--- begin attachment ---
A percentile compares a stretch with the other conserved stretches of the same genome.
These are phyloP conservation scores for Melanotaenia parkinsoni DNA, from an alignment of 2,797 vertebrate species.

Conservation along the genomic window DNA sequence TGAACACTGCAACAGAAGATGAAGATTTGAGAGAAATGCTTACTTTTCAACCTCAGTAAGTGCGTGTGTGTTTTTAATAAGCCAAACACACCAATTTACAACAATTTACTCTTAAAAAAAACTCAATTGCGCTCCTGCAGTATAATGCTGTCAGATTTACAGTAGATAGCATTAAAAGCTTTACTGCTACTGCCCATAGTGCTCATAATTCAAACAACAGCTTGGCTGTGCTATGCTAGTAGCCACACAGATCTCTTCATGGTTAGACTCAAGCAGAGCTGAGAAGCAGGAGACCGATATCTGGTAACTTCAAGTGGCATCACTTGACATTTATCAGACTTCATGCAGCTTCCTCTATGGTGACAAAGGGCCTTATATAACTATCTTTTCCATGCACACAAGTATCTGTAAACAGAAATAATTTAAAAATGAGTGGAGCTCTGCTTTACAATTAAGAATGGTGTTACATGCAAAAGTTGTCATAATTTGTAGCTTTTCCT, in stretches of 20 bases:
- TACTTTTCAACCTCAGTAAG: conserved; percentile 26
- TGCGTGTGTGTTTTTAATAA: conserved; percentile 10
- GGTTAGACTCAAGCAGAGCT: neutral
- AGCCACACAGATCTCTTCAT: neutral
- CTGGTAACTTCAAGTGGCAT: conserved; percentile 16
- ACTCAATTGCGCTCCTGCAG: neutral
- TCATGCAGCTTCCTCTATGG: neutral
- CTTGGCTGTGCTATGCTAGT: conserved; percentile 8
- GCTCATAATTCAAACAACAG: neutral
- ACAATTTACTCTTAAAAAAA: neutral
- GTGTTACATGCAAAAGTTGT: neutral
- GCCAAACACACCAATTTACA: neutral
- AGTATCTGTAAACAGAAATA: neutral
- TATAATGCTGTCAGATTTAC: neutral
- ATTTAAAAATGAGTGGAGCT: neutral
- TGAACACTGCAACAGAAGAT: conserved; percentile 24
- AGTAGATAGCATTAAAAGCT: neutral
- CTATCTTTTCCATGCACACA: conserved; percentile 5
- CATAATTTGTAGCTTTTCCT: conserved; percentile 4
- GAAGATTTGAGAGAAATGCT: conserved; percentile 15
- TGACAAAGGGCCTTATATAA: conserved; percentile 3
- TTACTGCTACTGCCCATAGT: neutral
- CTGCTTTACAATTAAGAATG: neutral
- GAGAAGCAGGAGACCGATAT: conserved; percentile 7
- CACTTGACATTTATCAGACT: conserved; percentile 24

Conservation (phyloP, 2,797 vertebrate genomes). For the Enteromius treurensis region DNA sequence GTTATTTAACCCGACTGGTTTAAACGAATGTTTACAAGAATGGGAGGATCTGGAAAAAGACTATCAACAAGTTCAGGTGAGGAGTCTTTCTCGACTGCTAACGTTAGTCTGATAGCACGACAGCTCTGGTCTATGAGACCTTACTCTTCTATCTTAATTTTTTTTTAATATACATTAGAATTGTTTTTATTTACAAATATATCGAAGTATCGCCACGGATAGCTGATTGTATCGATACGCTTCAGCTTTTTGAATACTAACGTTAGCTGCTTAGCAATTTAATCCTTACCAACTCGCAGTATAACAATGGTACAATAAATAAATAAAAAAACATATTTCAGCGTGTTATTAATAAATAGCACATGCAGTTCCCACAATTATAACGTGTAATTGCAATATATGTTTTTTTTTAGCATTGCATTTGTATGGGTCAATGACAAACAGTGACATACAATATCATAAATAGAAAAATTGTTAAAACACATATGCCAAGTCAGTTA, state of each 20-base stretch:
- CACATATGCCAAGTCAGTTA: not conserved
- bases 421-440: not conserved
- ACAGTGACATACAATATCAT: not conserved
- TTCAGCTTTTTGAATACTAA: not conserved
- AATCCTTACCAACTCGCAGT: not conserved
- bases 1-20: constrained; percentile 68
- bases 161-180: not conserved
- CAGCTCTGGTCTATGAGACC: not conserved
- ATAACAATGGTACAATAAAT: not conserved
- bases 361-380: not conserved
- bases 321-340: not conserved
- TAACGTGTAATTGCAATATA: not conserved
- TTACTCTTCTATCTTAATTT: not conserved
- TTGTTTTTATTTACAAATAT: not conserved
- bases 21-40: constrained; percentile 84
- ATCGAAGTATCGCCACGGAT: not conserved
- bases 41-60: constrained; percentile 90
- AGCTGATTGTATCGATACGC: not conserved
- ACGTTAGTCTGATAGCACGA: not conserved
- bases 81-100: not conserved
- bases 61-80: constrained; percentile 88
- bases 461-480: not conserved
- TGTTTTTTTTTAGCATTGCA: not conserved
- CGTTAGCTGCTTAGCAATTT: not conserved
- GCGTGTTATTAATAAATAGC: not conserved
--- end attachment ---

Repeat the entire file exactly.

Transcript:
A percentile compares a stretch with the other conserved stretches of the same genome.
These are phyloP conservation scores for Melanotaenia parkinsoni DNA, from an alignment of 2,797 vertebrate species.

Conservation along the genomic window DNA sequence TGAACACTGCAACAGAAGATGAAGATTTGAGAGAAATGCTTACTTTTCAACCTCAGTAAGTGCGTGTGTGTTTTTAATAAGCCAAACACACCAATTTACAACAATTTACTCTTAAAAAAAACTCAATTGCGCTCCTGCAGTATAATGCTGTCAGATTTACAGTAGATAGCATTAAAAGCTTTACTGCTACTGCCCATAGTGCTCATAATTCAAACAACAGCTTGGCTGTGCTATGCTAGTAGCCACACAGATCTCTTCATGGTTAGACTCAAGCAGAGCTGAGAAGCAGGAGACCGATATCTGGTAACTTCAAGTGGCATCACTTGACATTTATCAGACTTCATGCAGCTTCCTCTATGGTGACAAAGGGCCTTATATAACTATCTTTTCCATGCACACAAGTATCTGTAAACAGAAATAATTTAAAAATGAGTGGAGCTCTGCTTTACAATTAAGAATGGTGTTACATGCAAAAGTTGTCATAATTTGTAGCTTTTCCT, in stretches of 20 bases:
- TACTTTTCAACCTCAGTAAG: conserved; percentile 26
- TGCGTGTGTGTTTTTAATAA: conserved; percentile 10
- GGTTAGACTCAAGCAGAGCT: neutral
- AGCCACACAGATCTCTTCAT: neutral
- CTGGTAACTTCAAGTGGCAT: conserved; percentile 16
- ACTCAATTGCGCTCCTGCAG: neutral
- TCATGCAGCTTCCTCTATGG: neutral
- CTTGGCTGTGCTATGCTAGT: conserved; percentile 8
- GCTCATAATTCAAACAACAG: neutral
- ACAATTTACTCTTAAAAAAA: neutral
- GTGTTACATGCAAAAGTTGT: neutral
- GCCAAACACACCAATTTACA: neutral
- AGTATCTGTAAACAGAAATA: neutral
- TATAATGCTGTCAGATTTAC: neutral
- ATTTAAAAATGAGTGGAGCT: neutral
- TGAACACTGCAACAGAAGAT: conserved; percentile 24
- AGTAGATAGCATTAAAAGCT: neutral
- CTATCTTTTCCATGCACACA: conserved; percentile 5
- CATAATTTGTAGCTTTTCCT: conserved; percentile 4
- GAAGATTTGAGAGAAATGCT: conserved; percentile 15
- TGACAAAGGGCCTTATATAA: conserved; percentile 3
- TTACTGCTACTGCCCATAGT: neutral
- CTGCTTTACAATTAAGAATG: neutral
- GAGAAGCAGGAGACCGATAT: conserved; percentile 7
- CACTTGACATTTATCAGACT: conserved; percentile 24

Conservation (phyloP, 2,797 vertebrate genomes). For the Enteromius treurensis region DNA sequence GTTATTTAACCCGACTGGTTTAAACGAATGTTTACAAGAATGGGAGGATCTGGAAAAAGACTATCAACAAGTTCAGGTGAGGAGTCTTTCTCGACTGCTAACGTTAGTCTGATAGCACGACAGCTCTGGTCTATGAGACCTTACTCTTCTATCTTAATTTTTTTTTAATATACATTAGAATTGTTTTTATTTACAAATATATCGAAGTATCGCCACGGATAGCTGATTGTATCGATACGCTTCAGCTTTTTGAATACTAACGTTAGCTGCTTAGCAATTTAATCCTTACCAACTCGCAGTATAACAATGGTACAATAAATAAATAAAAAAACATATTTCAGCGTGTTATTAATAAATAGCACATGCAGTTCCCACAATTATAACGTGTAATTGCAATATATGTTTTTTTTTAGCATTGCATTTGTATGGGTCAATGACAAACAGTGACATACAATATCATAAATAGAAAAATTGTTAAAACACATATGCCAAGTCAGTTA, state of each 20-base stretch:
- CACATATGCCAAGTCAGTTA: not conserved
- bases 421-440: not conserved
- ACAGTGACATACAATATCAT: not conserved
- TTCAGCTTTTTGAATACTAA: not conserved
- AATCCTTACCAACTCGCAGT: not conserved
- bases 1-20: constrained; percentile 68
- bases 161-180: not conserved
- CAGCTCTGGTCTATGAGACC: not conserved
- ATAACAATGGTACAATAAAT: not conserved
- bases 361-380: not conserved
- bases 321-340: not conserved
- TAACGTGTAATTGCAATATA: not conserved
- TTACTCTTCTATCTTAATTT: not conserved
- TTGTTTTTATTTACAAATAT: not conserved
- bases 21-40: constrained; percentile 84
- ATCGAAGTATCGCCACGGAT: not conserved
- bases 41-60: constrained; percentile 90
- AGCTGATTGTATCGATACGC: not conserved
- ACGTTAGTCTGATAGCACGA: not conserved
- bases 81-100: not conserved
- bases 61-80: constrained; percentile 88
- bases 461-480: not conserved
- TGTTTTTTTTTAGCATTGCA: not conserved
- CGTTAGCTGCTTAGCAATTT: not conserved
- GCGTGTTATTAATAAATAGC: not conserved